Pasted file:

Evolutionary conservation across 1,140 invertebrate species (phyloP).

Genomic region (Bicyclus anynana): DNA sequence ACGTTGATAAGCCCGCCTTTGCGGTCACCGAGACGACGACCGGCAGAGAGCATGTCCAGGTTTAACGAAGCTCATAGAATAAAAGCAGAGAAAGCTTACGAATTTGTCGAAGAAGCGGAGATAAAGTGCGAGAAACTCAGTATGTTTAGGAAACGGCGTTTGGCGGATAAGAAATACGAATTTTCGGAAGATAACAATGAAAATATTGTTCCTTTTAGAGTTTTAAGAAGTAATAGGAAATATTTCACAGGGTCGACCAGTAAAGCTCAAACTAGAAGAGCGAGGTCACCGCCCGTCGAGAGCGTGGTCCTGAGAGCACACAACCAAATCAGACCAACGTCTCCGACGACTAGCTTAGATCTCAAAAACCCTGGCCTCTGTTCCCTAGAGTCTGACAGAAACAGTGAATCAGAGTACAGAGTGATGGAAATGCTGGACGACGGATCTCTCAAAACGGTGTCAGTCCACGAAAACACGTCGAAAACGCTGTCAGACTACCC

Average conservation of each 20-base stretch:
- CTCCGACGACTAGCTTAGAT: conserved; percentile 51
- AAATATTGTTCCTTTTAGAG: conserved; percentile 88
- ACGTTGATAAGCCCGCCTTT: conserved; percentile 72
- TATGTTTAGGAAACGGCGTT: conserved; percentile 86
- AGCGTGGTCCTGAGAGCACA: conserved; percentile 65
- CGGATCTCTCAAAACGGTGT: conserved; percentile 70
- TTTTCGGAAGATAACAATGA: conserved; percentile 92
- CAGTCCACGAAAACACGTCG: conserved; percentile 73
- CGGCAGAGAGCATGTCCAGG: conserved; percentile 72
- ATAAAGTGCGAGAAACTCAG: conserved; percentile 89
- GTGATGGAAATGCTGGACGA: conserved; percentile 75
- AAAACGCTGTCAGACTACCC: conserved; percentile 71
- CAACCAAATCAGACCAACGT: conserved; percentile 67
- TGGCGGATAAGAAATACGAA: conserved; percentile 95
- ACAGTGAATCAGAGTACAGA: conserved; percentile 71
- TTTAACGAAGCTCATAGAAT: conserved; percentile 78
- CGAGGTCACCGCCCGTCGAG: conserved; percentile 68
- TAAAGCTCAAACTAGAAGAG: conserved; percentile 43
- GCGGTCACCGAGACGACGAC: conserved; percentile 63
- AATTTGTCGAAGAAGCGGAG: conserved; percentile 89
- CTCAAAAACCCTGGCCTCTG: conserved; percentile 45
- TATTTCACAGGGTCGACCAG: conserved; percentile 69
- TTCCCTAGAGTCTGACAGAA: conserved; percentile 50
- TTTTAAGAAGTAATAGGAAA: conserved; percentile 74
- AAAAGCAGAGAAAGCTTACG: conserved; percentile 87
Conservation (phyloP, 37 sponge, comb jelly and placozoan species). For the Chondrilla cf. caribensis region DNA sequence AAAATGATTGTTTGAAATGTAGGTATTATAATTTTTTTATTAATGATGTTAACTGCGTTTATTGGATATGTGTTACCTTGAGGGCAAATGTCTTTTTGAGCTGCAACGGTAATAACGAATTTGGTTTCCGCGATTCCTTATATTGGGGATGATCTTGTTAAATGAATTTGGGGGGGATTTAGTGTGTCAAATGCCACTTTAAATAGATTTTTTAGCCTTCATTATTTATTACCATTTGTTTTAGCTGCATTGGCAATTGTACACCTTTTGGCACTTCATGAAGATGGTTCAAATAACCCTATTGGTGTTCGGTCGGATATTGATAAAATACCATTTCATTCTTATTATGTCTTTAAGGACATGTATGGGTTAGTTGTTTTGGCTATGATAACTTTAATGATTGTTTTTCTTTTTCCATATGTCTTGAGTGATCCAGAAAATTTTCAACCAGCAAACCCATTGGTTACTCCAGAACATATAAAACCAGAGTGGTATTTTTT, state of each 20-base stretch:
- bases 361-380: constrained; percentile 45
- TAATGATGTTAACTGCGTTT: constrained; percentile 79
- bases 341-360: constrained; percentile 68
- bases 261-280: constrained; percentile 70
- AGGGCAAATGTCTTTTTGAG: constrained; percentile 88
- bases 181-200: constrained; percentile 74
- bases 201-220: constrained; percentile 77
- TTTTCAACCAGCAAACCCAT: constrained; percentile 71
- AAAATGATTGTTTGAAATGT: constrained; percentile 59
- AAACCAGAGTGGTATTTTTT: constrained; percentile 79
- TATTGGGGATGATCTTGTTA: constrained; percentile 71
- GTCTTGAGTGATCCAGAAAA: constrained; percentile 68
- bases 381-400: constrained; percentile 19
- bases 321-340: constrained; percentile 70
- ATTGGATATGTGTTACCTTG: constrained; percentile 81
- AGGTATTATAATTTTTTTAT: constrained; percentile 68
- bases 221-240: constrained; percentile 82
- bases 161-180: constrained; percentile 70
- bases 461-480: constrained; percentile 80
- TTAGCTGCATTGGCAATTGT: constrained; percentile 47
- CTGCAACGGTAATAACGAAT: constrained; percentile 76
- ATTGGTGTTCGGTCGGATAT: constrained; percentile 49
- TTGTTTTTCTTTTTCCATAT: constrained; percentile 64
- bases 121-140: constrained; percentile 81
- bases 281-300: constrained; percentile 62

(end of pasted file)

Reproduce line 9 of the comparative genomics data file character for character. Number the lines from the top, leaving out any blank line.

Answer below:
- CGGATCTCTCAAAACGGTGT: conserved; percentile 70